Mathematics Stack Exchange is a question and answer site for people studying math at any level and professionals in related fields. Join them; it only takes a minute:

Sign up
Here's how it works:
  1. Anybody can ask a question
  2. Anybody can answer
  3. The best answers are voted up and rise to the top

I would like to know the fourier transform of the product of the Cauchy probability distribution $f(x)=\frac{1}{\pi (1+x^2)}, -\infty<x<\infty$ with itself.

I know that the fourier transform of $f$ is $e^{-|t|}$. So the fourier transform of $f^2$ is the convolution of $e^{-|t|}$ with itself.

The convolution is $\int_{-\infty}^{\infty}e^{-|y|}\cdot e^{-|t-y|}dy$.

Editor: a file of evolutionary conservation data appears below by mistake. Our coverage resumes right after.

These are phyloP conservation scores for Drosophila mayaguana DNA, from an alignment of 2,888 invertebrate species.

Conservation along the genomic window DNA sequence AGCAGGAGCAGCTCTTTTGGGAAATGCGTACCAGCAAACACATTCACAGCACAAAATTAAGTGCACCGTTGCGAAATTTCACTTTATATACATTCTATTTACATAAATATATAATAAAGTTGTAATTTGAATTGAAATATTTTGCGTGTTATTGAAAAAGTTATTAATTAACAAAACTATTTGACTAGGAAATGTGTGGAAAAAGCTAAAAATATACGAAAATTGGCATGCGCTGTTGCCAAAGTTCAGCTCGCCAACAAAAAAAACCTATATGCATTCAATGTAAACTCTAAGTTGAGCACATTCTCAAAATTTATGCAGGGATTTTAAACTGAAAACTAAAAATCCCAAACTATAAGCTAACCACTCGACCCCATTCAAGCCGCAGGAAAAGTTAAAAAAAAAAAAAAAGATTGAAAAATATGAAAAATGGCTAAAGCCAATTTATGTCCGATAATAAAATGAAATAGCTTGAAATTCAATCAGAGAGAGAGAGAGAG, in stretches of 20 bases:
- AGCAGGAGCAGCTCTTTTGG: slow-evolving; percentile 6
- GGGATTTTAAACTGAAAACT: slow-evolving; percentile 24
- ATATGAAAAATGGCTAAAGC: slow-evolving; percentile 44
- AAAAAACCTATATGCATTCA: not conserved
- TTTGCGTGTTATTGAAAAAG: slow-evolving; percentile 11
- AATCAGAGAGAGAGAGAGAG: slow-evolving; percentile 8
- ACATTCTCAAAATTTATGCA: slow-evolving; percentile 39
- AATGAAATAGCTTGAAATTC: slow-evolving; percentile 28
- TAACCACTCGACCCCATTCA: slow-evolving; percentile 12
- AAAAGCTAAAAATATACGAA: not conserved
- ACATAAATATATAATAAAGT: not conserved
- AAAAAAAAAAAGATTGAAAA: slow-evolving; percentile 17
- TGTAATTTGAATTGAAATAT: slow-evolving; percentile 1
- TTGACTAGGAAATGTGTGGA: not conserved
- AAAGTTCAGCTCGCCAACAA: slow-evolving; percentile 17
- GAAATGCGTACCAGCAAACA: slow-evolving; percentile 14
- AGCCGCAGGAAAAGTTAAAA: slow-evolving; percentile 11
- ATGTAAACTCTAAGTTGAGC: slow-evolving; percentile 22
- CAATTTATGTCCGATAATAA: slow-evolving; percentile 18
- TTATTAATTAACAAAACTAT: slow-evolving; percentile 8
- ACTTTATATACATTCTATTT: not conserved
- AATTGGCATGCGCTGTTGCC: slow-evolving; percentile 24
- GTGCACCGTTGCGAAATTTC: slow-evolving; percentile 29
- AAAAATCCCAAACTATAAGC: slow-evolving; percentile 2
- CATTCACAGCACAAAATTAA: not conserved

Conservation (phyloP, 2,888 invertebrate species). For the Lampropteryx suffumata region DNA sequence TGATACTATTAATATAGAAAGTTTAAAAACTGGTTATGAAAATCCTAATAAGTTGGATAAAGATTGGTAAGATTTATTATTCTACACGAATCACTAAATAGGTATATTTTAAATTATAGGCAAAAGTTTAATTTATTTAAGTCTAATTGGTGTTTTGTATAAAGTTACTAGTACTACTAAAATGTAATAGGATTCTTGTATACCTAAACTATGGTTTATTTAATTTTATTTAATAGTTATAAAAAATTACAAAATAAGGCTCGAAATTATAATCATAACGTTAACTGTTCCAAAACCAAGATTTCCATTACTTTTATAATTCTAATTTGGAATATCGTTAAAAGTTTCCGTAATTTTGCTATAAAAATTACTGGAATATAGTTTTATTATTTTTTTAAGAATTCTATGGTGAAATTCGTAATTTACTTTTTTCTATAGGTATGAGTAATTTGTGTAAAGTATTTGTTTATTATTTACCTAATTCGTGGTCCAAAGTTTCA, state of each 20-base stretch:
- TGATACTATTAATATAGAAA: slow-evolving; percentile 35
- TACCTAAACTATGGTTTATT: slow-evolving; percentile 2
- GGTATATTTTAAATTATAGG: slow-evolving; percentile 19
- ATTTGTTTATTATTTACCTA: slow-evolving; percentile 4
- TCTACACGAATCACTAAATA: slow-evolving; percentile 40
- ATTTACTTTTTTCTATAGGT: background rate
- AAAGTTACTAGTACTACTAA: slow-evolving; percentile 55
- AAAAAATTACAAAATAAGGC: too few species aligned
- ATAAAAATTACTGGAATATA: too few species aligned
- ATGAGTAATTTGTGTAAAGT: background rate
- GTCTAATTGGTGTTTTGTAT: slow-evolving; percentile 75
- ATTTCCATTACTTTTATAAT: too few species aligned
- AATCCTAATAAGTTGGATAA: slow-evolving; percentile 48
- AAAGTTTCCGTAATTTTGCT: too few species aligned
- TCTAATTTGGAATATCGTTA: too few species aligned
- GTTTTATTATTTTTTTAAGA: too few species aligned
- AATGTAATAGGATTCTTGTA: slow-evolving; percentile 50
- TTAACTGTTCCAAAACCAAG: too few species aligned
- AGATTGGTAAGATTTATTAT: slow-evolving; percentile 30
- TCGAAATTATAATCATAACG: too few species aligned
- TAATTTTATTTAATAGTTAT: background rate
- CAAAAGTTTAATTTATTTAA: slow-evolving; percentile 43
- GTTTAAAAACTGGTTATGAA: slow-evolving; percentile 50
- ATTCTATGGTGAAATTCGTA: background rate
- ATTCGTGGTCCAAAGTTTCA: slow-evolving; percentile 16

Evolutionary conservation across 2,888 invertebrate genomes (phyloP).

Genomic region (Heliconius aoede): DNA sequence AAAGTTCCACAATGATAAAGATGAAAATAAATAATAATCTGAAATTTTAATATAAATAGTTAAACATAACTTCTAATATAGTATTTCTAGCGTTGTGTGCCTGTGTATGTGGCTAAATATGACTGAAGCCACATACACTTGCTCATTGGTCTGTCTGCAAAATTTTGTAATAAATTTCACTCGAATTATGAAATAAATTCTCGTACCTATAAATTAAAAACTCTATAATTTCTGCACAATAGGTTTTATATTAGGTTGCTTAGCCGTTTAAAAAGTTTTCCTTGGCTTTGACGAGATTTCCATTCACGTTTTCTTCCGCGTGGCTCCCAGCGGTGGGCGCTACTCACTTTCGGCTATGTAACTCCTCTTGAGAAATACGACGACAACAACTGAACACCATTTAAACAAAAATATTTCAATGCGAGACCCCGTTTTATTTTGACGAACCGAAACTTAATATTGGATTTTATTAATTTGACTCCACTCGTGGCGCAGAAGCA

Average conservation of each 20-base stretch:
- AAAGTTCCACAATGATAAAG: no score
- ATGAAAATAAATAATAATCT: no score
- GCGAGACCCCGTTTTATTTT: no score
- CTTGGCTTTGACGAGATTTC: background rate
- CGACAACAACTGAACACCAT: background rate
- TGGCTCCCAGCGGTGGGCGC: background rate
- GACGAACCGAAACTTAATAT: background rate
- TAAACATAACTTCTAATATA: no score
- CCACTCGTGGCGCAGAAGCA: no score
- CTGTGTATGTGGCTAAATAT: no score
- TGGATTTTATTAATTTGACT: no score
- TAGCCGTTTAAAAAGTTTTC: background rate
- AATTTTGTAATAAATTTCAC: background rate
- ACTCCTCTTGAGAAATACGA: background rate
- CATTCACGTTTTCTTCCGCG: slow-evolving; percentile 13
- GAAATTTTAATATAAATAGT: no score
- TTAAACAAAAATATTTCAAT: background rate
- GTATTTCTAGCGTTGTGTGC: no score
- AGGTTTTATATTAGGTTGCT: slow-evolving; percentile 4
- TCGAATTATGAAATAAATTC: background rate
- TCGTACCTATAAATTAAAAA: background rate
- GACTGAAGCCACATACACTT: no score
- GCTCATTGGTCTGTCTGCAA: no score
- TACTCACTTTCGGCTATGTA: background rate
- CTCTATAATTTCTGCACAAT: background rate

Can someone help me in evaluating this integral? Or is there any other way to find the fourier transform of $f^2$?

share|cite|improve this question
up vote 2 down vote accepted

Convolution is fine: for evaluating $$\hat{f^2}(t)= \int_{-\infty}^{\infty}e^{-|y|} e^{-|t-y|}dy$$ split the integral up in parts. For $t>0$, we have $$\begin{align}\hat{f^2}(t)&= \left(\int_{-\infty}^0 + \int_0^t + \int_t^\infty\right) e^{-|y| -|t-y|}dy =\int_{-\infty}^0 e^{y-(t-y)}dy + \int_0^t e^{-y-(t-y)} dy+ \int_t^\infty e^{-y-(y-t)}dy \\ &= \frac{e^{-t}}2 + t e^{-t} +\frac{e^{-t}}2 = (t+1)e^{-t} \end{align}.$$ A similar calculation for $t<0$ yields the final result $$\hat{f^2}(t)=(|t|+1)e^{-|t|}.$$

Alternatively, you could directly arrive at the final result by calculating the Fourier integral using, e.g., the residue theorem.

share|cite|improve this answer
Thank you Fabian. – Kumara Jan 22 '13 at 10:24

Your Answer


By posting your answer, you agree to the privacy policy and terms of service.

Not the answer you're looking for? Browse other questions tagged or ask your own question.